Student-athletes can improve their chances of being awarded an athletic scholarship by targeting schools that are a good fit for them, keeping their grades up and anticipating which weight classes coaches will recruit. Keep these tips in mind:
While full-ride wrestling scholarships are possible, they aren’t the norm. Wrestling is an equivalency sport, so instead of having a specific number of athletes on scholarship, coaches are given a pool of money and they’re allowed to divvy it up among as many recruits and current roster athletes as they want. Therefore, they typically award partial scholarships, which means athletes still need to pay for part of their education.
At the NCAA Division 1 level, coaches have a maximum of 9.9 scholarships per team, Division 2 has 9 scholarships, and NAIA coaches have 8 scholarships. The most opportunity is at the NJCAA level, where coaches have 20 scholarships per team.
Athletic scholarships from NCAA Division 1 wrestling programs are difficult to come by. Only one percent of high school athletes go on to compete at this level. Coaches can give out a maximum of 9.9 scholarships per year, and they usually divide this up into partial scholarships. Keep in mind that some wrestling programs aren’t fully funded, so coaches may have fewer than the maximum allowed.
Like NCAA Division 1, NCAA Division 2 coaches also follow the equivalency method. They can award a maximum of 9 scholarships per team. While partial scholarships can cover tuition, they typically aren’t enough to pay for all college costs. That’s why student-athletes should also apply for FAFSA and seek out academic scholarships, grants and merit-based scholarships at the schools they’re interested in.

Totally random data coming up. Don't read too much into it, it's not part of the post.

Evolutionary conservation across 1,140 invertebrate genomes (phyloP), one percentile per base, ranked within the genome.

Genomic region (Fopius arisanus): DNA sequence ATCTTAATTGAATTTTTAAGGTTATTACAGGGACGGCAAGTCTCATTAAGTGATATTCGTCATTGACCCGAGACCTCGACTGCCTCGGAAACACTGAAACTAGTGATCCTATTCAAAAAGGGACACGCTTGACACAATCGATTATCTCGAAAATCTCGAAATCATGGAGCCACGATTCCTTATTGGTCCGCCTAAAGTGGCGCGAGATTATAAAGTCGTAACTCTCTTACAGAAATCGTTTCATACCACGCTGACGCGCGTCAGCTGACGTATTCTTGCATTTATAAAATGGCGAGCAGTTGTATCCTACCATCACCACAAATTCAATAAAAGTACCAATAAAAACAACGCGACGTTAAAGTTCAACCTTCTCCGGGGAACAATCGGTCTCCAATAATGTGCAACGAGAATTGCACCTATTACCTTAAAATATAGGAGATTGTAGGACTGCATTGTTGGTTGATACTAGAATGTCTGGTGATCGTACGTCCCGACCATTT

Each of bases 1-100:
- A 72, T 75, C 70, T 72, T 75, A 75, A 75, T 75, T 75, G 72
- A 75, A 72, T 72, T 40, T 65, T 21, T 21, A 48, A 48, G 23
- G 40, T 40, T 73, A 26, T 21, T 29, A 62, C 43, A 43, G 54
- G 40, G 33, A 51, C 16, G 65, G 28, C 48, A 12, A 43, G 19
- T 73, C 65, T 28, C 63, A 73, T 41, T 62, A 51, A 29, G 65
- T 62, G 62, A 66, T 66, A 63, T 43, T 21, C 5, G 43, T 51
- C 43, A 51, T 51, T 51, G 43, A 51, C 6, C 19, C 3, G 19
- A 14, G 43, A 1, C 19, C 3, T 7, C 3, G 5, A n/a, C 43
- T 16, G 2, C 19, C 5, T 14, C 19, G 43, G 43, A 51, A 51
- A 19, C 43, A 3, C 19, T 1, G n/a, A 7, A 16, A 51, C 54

Even though NCAA Division 3 schools can’t offer athletic scholarships, they leverage other types of aid the recruit might qualify for, such as academic scholarships, merit-based aid and grants, to create a competitive scholarship package. With Division 3 being mostly made up of small private schools, they tend to have these kinds of funds readily available. In fact, 82 percent of all Division 3 athletes receive some form of aid.
NAIA follows the same equivalency guidelines as the NCAA when offering athletic scholarships. Coaches at this level have 8 scholarships per team and mostly offer partial scholarships to their athletes. However, top performers could receive a wrestling scholarship that covers 75 percent of their tuition or more.
Every potential NCAA Division 1 and Division 2 college-athlete is required to register with the NCAA Eligibility Center and submit their transcripts and SAT/ACT test scores, as well as answer questions pertaining to their amateur status. To secure a roster spot and athletic scholarship, student-athletes must meet the academic requirements and be cleared by the Eligibility Center.
While the requirements differ slightly between Division 1 and Division 2, the overall method for determining eligibility is the same: student-athletes must pass 16 core courses throughout high school, maintain a minimum GPA in these core courses and pass the NCAA Sliding Scale. Learn more about the specific Eligibility Center requirements to get a sense of what GPA and test scores you need.
We’ve compiled a list of the best colleges for wrestling scholarships across all three NCAA division levels. Recruits interested in these programs should visit the team’s roster to determine if they’re an athletic fit and learn more about the coach’s recruiting method, such as which areas they recruit in.